Canine Health Care

Heartworm in Dogs

What You Should Know About Heartworm Disease

Heartworms are a parasite which as the name implies live in the chambers of a susceptible animal’s heart.   These worms also spend much of their time in the large vessels of the lungs where they cause damage to the lining of the arteries and veins. In fact, it is this damage to the lung blood vessels that induces much of the pathology we associate with this deadly disease. If left untreated more and more heartworms (which can grow up to 14 inches long!) may infest the blood vessels to the point where they block normal blood flow making the heart’s pumping job more difficult.  In time congestive heart failure develops.  In dogs with advanced stage heartworm disease this infection may be manifest itself with clinical signs that include difficult or labored breathing, coughing, tiring easily on exercise, listlessness, and weight loss.  In cats and ferrets—yes cats and ferrets are susceptible to heartworm disease!—it only takes 1 or 2 adult worms to cause severe clinical signs most commonly associated with labored breathing.  In cats, a severe inflammatory response to immature heartworm larvae as they migrate through the lungs often causes severe lung damage as these larvae mature on their way to becoming adult worms.

Heartworms are spread by mosquitoes. Therefore, areas heavily populated by these insects, such as the Hampton Roads area, tend to have a greater heartworm disease problem.  The mosquito picks up a “baby worm” known as a microfilaria, most commonly from an infected dog, and carries it to another dog, cat or ferret when it takes its next blood meal.  In the new host, this microfilaria migrates through the body and reaches the heart in two to three months.  Then it takes another three months for the heartworm to grow and reach the full adult length of 9 to 14 inches.  Due to the warm and variable weather in our area of Virginia it is recommended that susceptible pets be placed on heartworm preventative year-round.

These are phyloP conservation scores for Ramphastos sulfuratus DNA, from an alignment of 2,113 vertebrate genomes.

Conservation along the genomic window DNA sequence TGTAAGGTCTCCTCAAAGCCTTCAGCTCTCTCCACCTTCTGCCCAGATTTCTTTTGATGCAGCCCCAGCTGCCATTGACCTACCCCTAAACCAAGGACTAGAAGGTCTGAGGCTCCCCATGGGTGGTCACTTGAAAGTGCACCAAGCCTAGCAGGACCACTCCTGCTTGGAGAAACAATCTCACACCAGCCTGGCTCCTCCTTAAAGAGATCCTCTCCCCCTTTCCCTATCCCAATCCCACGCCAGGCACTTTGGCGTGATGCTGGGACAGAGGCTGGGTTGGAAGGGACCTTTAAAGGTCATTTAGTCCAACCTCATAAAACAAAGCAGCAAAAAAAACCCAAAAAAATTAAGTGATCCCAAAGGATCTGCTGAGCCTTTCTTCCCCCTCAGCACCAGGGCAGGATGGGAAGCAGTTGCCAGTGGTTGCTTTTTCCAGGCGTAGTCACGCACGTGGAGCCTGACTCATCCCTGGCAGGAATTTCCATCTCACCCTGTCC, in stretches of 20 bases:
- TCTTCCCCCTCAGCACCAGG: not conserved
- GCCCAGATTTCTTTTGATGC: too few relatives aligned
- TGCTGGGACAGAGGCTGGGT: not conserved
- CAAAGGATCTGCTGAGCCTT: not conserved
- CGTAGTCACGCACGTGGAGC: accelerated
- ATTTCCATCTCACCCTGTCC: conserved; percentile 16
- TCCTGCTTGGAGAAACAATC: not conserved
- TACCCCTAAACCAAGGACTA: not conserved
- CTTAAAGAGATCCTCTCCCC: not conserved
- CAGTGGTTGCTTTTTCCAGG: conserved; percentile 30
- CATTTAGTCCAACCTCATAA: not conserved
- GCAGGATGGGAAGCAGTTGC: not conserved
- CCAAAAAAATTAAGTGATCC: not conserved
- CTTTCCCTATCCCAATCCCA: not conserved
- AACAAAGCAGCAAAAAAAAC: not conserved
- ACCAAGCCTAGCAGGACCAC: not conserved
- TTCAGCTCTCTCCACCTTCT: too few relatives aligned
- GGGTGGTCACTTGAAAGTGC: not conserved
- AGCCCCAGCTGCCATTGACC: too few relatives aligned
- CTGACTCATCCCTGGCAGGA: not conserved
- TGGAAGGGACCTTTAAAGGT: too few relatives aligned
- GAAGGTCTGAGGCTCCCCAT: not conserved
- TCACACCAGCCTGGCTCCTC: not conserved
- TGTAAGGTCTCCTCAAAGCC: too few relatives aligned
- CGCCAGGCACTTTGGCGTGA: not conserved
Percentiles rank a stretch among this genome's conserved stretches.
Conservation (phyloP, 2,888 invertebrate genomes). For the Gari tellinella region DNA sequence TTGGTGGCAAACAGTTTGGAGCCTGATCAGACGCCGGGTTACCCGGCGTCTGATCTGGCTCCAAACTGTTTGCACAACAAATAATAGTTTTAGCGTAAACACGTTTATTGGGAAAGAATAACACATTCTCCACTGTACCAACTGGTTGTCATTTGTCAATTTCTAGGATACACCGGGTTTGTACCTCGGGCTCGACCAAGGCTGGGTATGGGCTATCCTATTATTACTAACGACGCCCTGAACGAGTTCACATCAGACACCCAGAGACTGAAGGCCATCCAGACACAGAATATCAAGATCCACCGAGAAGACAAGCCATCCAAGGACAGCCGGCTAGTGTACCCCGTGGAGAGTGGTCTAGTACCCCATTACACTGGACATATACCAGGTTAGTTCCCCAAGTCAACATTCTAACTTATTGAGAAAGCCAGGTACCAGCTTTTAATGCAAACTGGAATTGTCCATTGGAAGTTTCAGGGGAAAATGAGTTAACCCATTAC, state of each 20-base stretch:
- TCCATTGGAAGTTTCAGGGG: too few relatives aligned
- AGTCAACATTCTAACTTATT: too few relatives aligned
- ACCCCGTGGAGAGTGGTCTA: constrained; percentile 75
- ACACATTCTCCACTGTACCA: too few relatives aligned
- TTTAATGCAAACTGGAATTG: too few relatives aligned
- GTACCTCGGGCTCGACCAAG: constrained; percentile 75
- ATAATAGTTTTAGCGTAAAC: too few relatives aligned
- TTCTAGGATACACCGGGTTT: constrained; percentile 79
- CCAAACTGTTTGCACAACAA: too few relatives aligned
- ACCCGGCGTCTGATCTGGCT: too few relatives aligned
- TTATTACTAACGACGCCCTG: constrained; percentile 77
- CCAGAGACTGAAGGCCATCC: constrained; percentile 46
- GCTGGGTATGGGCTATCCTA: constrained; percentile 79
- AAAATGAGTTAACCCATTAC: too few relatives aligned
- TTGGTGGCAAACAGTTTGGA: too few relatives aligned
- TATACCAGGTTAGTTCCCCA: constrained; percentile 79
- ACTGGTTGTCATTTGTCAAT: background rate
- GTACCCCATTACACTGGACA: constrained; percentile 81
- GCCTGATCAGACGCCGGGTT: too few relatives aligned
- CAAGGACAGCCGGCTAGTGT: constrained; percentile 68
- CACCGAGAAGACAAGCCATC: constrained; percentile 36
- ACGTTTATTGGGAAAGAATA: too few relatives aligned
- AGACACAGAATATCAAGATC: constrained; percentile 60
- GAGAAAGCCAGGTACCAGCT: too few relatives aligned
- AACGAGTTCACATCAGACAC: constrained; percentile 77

Veterinary research has resulted in effective medications to prevent heartworms.  Most forms of heartworm preventative also protect against several of the more common intestinal worms that our furry pet friends are also susceptible to.  In addition, pet owners have the option to purchase heartworm preventatives that very effectively kill fleas and control infestations.  It is recommended that you consult with your veterinarian on which form of heartworm preventative is ideal for your pet.

In some areas of the county, particularly the Gulf States where heartworms are epidemic, there have been reports of the development of resistance to some of the drugs used to prevent heartworm disease. According to a joint statement issued by two prominent veterinary groups — the Companion Animal Parasite Council (CAPC) and American Heartworm Society (AHS) — there is evidence of genetic variation within some heartworm populations that may be associated with decreased susceptibility to macrocyclic lactones.  All heartworm preventatives that are currently on the market, including milbemycin, ivermectin, selamectin, and moxidectin, are macrocyclic lactones. The potential for lack of efficacy of these traditional control products is not a reason to abandon their use. It is theorized that some of these resistance problems may be related to inconsistencies in frequency with which owners are medicating their pets.  In other words, missing doses here and there can add to the problem of drug resistance in this parasite.

In order to curtail this growing problem the following key recommendations are made for veterinarians and their clients:

  1. Don’t abandon prevention strategies.
  2. Don’t vary from label directions on the dose and frequency of administered products.  In other words; consult with your veterinarian and follow labeled instructions for all heartworm preventatives.
  3. Follow CAPC and AHS guidelines that recommend annual testing for heartworm disease. In early stages, most dogs do not show any symptoms therefore it is recommended that a yearly heartworm test be done.  This is essential because severe or fatal reactions may occur if preventative is given to a heartworm positive dog.
  4. If a dog comes up positive on annual testing, stage-specific medical management should be used based on the classification of heartworm disease as determined by your veterinarian. The good news is that when used properly, the macrocyclic lactones remain effective prophylactic agents in the vast majority of dogs, cats and ferrets.

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